2. Does it even matter anymore that the TARP legislation was not written for purposes of allocating funds to small business? Does the rule of law count for anything in our country?

3. On the tax front, to think the Obama administration is going to increase taxes on upper incomes (both individuals and small businesses) to as high as 45% and not touch tax rates below that is beyond naive. There is NO doubt in my mind the taxman cometh across the board at the federal, state, and local levels.

Thoughts and opinions, especially from those involved in small business, are deeply appreciated!!


The TARP Has a $159 Billion Loss !!

Posted by Larry Doyle on June 30th, 2009 3:27 PM |

The American taxpayer was going to make money on the investments in assets related to Bear Stearns, AIG, Citigroup, Bank of America, ad nauseum, correct?

Is it even possible to track the massive government outlays across the entire economic landscape? Is it further possible to measure the actual cost of the outlays as a percentage of the overall subsidies? Can we navigate this terrain without getting bogged down in the midst of a thicket of government data and statistics? You have come to the right place.

Our trusty financial primer, Subsidyscope (right sidebar here at Sense on Cents) has just released a report, entitled Estimated TARP Subsidy Rate Rises, which links to a report from the Congressional Budget Office highlighting all aspects of the TARP (Troubled Asset Relief Program).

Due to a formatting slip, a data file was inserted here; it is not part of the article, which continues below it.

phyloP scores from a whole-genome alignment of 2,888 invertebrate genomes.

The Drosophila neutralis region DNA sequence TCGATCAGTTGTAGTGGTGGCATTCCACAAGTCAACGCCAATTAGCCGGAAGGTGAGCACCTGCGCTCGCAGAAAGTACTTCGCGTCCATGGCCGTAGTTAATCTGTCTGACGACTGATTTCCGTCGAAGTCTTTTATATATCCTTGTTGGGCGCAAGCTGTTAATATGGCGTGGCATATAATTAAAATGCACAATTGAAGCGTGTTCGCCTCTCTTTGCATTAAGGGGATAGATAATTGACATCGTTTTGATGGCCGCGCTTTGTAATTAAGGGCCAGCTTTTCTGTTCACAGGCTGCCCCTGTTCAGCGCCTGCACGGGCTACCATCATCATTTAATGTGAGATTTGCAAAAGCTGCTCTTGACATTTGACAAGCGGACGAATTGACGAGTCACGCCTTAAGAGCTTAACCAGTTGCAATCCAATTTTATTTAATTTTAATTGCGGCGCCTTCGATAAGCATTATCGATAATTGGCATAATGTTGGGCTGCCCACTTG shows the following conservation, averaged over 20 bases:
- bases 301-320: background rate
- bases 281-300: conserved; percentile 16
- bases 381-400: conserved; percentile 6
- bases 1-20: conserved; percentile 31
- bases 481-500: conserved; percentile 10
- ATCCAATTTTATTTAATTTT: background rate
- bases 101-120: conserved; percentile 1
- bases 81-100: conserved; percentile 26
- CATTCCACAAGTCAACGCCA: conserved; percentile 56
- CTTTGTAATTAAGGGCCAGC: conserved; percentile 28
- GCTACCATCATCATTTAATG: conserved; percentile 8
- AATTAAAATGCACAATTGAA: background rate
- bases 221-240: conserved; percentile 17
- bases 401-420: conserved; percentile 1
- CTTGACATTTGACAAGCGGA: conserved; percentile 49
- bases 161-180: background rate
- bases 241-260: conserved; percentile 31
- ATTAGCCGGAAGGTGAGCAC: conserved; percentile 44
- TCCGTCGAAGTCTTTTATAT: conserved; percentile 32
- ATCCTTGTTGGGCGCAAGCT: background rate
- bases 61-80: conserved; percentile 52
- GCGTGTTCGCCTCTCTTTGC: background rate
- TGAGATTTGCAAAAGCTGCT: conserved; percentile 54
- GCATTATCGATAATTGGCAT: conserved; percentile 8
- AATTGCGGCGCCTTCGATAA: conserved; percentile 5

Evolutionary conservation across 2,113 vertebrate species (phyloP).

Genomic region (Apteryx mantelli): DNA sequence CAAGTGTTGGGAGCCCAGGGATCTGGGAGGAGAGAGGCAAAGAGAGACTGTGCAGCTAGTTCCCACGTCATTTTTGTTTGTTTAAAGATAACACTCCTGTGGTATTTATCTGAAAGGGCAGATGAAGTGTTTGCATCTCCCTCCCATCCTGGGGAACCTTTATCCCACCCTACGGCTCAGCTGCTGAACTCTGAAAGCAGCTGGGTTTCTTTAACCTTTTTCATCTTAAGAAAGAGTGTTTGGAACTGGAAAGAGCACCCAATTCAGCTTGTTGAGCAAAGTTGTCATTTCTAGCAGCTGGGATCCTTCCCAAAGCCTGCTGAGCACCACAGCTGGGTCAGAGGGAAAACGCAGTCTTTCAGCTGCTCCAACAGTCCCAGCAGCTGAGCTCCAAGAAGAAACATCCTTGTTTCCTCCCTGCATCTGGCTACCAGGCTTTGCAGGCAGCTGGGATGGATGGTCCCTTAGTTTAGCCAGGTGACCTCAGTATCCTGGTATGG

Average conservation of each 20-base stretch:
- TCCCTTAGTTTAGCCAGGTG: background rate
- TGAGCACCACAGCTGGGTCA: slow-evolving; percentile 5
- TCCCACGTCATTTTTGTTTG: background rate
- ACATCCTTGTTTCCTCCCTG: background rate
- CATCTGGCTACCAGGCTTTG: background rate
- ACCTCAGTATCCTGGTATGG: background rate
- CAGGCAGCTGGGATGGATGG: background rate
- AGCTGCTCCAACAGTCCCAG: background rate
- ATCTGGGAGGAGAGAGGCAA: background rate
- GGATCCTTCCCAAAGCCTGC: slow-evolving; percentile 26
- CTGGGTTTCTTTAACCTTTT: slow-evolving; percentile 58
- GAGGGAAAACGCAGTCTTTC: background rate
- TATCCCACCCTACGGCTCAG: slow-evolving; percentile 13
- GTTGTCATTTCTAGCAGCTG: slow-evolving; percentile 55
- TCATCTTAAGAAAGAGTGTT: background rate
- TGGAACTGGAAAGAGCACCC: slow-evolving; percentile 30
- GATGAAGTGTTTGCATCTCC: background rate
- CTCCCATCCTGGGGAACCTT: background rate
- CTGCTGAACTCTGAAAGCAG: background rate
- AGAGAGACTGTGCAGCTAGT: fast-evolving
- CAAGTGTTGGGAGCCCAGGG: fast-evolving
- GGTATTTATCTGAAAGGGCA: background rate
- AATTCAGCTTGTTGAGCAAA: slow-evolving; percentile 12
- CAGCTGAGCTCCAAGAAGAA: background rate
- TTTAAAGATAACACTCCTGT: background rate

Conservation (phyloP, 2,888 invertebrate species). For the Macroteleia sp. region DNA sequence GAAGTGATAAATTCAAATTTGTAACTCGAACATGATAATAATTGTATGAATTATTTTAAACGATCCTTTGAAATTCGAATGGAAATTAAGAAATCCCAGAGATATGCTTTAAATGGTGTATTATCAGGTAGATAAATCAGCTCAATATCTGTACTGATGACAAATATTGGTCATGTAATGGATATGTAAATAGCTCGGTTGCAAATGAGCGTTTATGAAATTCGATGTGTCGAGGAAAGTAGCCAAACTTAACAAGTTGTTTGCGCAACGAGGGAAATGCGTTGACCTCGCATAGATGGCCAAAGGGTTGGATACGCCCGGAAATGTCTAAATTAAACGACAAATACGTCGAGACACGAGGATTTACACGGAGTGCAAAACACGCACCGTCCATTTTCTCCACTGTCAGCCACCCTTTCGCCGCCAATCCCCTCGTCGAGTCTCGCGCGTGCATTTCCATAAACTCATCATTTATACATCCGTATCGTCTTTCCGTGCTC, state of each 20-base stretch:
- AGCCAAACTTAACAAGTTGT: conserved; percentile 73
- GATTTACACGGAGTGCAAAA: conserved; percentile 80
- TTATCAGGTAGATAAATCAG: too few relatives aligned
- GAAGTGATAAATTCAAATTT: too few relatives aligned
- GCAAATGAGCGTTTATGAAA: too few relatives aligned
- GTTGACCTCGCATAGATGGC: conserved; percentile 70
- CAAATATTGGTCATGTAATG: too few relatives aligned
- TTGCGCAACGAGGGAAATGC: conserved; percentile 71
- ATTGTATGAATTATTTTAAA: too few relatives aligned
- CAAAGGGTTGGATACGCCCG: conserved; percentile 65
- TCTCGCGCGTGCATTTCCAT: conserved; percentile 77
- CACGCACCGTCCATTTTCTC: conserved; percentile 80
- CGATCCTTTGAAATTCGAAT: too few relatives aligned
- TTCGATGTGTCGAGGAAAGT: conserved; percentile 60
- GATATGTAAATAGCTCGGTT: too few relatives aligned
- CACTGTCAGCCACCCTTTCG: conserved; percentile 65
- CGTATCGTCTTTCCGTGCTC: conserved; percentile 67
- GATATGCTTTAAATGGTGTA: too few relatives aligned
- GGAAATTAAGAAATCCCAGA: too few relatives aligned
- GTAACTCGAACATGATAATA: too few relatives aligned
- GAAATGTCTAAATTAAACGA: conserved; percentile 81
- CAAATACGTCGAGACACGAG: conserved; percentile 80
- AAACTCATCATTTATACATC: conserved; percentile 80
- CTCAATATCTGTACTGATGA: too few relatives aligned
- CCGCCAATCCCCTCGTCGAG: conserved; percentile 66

Just as “you can’t tell the players without a program” when attending a sporting event, “you can’t track Uncle Sam without Subsidyscope and Sense on Cents.”

What do we learn? Uncle Sam is still holding some TARP firepower. The TARP was launched as a $699 billion capital commitment. If you recall, the TARP legislation was passed as a vehicle to purchase toxic assets from banks. It has moved a long way away from that.

The TARP now covers 4 initiatives:

1. capital purchase and repayments from financial institutions

2. additional support for large financial institutions

3. financial assistance to automakers and related businesses

4. other actions, such as mortgage modification, TALF subsidies, and purchasing securities backed by Small Business Administration loans.

To be perfectly frank, I think it is very plausible that the actual capital commitments and activities ongoing under the TARP may not have met the pure letter of the initial legislation. That said, in an environment in which so many initiatives are capital constrained, there is no real legislative pushback. When was the last time we worried about the spirit or letter of our laws when we had bigger issues concerning money?? Money is more important than legal precedents, correct? We’ll get into that on another post.

On the numbers front:

Of the $699 billion in total capital, $142 billion has yet to be committed. Of the funds already allocated, Uncle Sam has incurred a total cost of $159 billion. What does that mean?